Heritage in a Global Era: The Integration of Modernity and Tradition in the UAE

by el-Sayed el-Aswad, United Arab Emirates University

As part of the United Arab Emirate’s celebration of International Heritage Day, the Abu Dhabi Authority for Culture and Heritage (ADACH) organized a conference held on March 18-19, 2009, entitled “Heritage: From Preservation and Documentation to Promotion and Transmission to Future Generations.” The conference provided a fresh perspective by rethinking the oppositions of modernity/tradition and globalism/localism. A number of leading figures in the field of anthropology, folklore and comparative studies participated in the workshop by presenting papers and engaging in discussions and debates concerning various topics including folk tales, child folklore, falconry, symbolism, worldviews, the preservation of oral literature, and heritage promotion. Intangible heritage, more specifically oral literature, is an important component in understanding not only cultural specificities of societies but also enhancing intercultural relations. The following are some basic questions addressed in the workshop: Does the global culture depict the future as relying primarily on economic, technological, and multi-corporate forces that demand systemization, integration and uniformity? Does the traditional culture conceive the future as contingent essentially on the continuation of heritage, value-systems, religion, rituals, and social-kinship relationships?

Despite the dispute concerning the relationship between global (western) hegemony and local culture, the participants emphasized that the majority of people who adhere to their indigenous heritage tend to accept and implement technology and neoteric means of information and communication transmission that do not represent a threat to their authentic culture. The participants were concerned not only with maintaining folk archives, but also and most importantly, with perpetuating living traditions currently practiced within groups by word of mouth, imitation, and observation over time and space. The workshop discussed the dynamic factors that help disseminate intangible heritage, especially folk tales and other forms of oral folk expressions that help to elevate the culture and narrow the gap between generations. These include such modern devices as computers, CDs, internet based on-line folktales, as well as other forms of electronic broadcast media. In addition, the study of folk heritage has been recommended to be incorporated into formal education curriculums. Special attention was given to folk artists and heritage bearers as indispensable forces in disseminating and eternizing their heritage. Prominent Emirati folk bearers and folk poets, some of whom presented intuitive and invaluable poetic narrations, were recognized and honored.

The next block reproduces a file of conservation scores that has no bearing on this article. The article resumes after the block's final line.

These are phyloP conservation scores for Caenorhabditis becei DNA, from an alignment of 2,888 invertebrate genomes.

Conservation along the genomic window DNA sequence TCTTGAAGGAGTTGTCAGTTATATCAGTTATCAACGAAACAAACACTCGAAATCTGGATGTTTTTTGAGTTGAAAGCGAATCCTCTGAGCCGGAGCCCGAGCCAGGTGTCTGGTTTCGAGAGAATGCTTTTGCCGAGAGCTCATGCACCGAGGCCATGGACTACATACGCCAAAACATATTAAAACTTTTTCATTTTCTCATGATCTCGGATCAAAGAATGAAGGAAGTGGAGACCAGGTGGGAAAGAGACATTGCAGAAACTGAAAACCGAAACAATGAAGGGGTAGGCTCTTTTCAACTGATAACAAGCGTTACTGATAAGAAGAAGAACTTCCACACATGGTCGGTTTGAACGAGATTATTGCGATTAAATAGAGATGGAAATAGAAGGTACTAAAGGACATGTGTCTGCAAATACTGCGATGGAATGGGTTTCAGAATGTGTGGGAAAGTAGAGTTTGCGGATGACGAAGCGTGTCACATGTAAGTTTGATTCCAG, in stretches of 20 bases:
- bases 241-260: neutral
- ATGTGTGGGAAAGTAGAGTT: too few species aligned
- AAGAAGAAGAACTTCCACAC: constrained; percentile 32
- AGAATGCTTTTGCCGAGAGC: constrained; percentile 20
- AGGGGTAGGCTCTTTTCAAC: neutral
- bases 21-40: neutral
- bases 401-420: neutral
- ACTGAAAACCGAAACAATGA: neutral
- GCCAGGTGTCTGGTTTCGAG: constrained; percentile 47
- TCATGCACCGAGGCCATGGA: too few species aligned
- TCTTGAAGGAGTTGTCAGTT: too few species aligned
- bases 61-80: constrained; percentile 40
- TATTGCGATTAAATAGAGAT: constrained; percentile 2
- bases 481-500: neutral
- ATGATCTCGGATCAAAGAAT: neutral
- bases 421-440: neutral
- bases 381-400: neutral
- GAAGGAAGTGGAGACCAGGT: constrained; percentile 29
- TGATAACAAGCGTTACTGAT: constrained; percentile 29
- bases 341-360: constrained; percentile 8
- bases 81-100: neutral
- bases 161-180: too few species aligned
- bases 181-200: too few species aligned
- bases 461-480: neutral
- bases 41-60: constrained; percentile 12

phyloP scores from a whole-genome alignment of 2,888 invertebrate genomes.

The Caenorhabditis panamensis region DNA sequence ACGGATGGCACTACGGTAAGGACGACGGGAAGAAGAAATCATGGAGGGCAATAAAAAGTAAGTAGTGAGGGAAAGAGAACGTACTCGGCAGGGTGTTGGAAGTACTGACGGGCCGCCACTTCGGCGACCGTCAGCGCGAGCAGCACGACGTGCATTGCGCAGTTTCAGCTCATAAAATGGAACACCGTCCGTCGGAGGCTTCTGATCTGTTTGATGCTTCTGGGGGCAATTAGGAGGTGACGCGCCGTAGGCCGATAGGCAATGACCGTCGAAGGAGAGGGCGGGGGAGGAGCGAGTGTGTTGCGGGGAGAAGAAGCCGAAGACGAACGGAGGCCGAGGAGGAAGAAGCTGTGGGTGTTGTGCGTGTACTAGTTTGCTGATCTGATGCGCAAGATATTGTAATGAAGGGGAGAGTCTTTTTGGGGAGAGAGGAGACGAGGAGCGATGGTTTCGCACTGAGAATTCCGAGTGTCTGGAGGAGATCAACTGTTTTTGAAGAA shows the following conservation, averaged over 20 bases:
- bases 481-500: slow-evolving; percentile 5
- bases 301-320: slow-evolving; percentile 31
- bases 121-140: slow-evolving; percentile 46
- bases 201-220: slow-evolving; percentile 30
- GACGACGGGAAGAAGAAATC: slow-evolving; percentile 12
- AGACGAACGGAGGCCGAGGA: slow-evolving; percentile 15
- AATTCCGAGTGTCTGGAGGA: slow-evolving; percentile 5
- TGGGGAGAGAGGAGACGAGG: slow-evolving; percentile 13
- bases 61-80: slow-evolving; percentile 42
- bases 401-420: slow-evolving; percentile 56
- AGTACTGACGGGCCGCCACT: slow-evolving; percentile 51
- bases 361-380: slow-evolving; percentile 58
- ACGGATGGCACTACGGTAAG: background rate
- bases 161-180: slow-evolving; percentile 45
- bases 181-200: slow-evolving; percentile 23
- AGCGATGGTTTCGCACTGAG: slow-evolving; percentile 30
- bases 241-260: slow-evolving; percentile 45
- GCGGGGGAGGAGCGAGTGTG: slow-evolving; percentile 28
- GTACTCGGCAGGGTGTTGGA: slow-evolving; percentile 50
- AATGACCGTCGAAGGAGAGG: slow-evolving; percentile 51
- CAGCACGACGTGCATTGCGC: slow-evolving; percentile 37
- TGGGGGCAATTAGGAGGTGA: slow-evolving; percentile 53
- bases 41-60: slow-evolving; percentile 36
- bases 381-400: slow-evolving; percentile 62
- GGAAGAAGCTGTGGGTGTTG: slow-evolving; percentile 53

Dr. El-Aswad in center right, with tie.